Future Medicals in Liability Cases (LMSAs)
The Center for Medicare and Medicaid Services (CMS) has incorrectly stated on numerous occasions that there is an obligation to protect Medicare’s interest in the payment of future medical costs arising from liability (and other) claim settlements. CMS, however, has neither defined this obligation, nor demonstrated a legal basis for such position. The MSP statute is clear that it is Medicare’s obligation to protect its own interests, and Congress has prohibited CMS from any role in addressing “future medical” issues.
Although CMS is prohibited from recovering amounts allocated to non-medical loss in liability settlements,1 in 2012 CMS published in the Federal Register an Advanced Notice of Proposed Rulemaking (ANPRM) seeking input on how to address MSP future medicals in liability cases. 77 Fed. Reg. 35917 (June 15, 2012).
MARC submitted comments on the Advanced Notice of Proposed Rulemaking in August 2012 – before the SMART Act was enacted. In September 2013, CMS submitted to the Office of Management and Budget (OMB) a draft proposed rule for review and approval prior to publication in the Federal Register. In response, MARC, along with several other stakeholders, met with the Office of Management and Budget (OMB) urging a delay or elimination of the Rule. Among other arguments, MARC advised OMB that it was premature for CMS to pursue such a vast rulemaking until the SMART Act was implemented. In October 2014, CMS withdrew its proposed rule.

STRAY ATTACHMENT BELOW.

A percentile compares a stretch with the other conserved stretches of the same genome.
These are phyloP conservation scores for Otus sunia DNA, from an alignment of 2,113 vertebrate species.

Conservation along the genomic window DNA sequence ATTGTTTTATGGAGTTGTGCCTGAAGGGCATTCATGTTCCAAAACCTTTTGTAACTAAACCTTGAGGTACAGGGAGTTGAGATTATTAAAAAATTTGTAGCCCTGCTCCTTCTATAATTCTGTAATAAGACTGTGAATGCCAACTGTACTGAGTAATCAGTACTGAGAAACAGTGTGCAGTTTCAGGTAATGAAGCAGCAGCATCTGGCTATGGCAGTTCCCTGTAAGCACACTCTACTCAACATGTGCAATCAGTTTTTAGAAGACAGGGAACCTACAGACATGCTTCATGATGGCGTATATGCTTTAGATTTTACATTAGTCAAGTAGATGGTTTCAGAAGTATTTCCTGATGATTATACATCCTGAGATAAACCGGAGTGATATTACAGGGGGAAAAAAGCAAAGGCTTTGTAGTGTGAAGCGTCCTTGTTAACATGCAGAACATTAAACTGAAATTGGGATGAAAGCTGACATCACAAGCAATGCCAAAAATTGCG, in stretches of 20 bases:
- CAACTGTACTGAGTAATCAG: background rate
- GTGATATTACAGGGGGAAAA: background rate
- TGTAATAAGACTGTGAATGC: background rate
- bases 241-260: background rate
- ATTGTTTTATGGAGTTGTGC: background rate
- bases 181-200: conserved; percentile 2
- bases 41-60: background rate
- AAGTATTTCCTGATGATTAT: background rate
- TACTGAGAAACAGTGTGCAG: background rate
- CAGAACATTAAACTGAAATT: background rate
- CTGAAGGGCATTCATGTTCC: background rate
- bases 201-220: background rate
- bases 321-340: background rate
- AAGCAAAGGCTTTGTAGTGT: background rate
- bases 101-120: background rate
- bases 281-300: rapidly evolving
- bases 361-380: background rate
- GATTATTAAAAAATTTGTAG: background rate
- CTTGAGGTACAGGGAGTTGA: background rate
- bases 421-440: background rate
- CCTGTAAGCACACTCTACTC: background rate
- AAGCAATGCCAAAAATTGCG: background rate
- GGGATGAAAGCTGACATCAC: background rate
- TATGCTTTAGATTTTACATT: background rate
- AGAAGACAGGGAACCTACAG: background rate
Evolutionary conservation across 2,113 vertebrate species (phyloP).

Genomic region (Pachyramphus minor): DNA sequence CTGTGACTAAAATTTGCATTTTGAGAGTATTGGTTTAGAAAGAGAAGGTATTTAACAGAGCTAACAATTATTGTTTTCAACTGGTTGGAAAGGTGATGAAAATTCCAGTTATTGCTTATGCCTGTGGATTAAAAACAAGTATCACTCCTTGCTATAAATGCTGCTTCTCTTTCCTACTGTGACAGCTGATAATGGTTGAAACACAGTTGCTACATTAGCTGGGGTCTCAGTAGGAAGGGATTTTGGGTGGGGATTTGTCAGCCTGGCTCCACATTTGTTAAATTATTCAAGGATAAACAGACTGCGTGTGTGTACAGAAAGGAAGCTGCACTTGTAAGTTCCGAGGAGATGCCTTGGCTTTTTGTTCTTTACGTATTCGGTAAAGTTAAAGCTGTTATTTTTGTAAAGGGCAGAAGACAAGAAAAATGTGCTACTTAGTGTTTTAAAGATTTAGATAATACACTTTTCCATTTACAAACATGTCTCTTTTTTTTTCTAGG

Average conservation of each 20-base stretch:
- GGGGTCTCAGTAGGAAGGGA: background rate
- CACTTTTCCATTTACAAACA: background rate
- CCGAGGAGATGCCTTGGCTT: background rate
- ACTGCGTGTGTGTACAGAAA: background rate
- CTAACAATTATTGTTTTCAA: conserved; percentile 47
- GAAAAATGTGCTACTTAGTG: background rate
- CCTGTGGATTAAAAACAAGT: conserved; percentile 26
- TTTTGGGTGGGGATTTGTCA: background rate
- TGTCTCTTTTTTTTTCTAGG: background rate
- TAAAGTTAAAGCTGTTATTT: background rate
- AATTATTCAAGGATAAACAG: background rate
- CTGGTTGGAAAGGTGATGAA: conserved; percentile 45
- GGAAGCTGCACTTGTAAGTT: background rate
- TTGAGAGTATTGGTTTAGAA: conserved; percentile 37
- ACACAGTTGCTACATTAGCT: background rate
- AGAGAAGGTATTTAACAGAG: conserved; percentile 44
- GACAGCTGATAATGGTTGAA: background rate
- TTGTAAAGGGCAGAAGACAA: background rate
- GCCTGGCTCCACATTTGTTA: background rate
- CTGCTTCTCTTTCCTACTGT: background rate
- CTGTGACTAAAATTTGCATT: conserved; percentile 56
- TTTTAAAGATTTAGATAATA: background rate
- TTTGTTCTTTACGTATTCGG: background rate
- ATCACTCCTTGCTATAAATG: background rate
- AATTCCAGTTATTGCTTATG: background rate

Although it has not pursued a rulemaking, CMS has continued to attempt to introduce the Liability set aside concept through sub regulatory guidance. For example, in September 2018 CMS issued, and quickly withdrew, a “MedLearn” article on the subject. CMS also continues to list a potential future rulemaking on the issue in the HHS Regulatory Agenda.
When Congress enacted the MSP statute in 1980, it explicitly prohibited Medicare from paying for future medical care that was the subject of a settlement or judgment: “Payment under this title may not be made . . . with respect to any item or service to the extent that payments has been made, or can reasonably be expected to be made, with respect to the item or service . . . “ 42 U.S.C. § 1395y(b)(2)(A). The statutory language is clear — if funds are available from a settlement to cover a future medical payment, then CMS is prohibited from paying for the health care. There is no provision of the MSP statute that allows CMS to govern or regulate future medicals, even by a voluntary policy guidance. In contrast, CMS has the authority to accept allocations of liability settlements between medical and non-medical claims (as Agency guidance has already done for court-ordered allocations). Such allocations are particularly important given the nature of liability cases, which typically involve compromise and allocation of fault related to both bodily injury and property damage claims.
CMS has no statutory authority to regulate future medicals in liability cases, and any such effort will negatively impact the ability of litigants to settle cases. For these reasons, MARC opposes any such regulation, either by rulemaking or as a matter of Agency policy. MARC does, however urge CMS to take immediate action to recognize settling parties’ fair voluntary allocation of personal injury and other liability action settlement funds between medical and non-medical losses to provide certainty for beneficiaries as to the amount that must be exhausted before Medicare may resume payment of medical benefits for illness and/or injuries related to the claim.
Viewpoint Viewpoint: CMS’ Liability Medical Set Asides Proposal is Bad Policy
August 6, 2019
HHS Regulatory Agenda Liability Future Medicals Rulemaking
MARC Comment to CMS ANPRM: MSP and “Future Medicals”
August 14, 2012
U.S. v. Hadden, 661 F.3d 298 (6th Cir. 2012)
Bradley v. Sebelius, 621 F.3d 1330 (11th Circuit. 2010)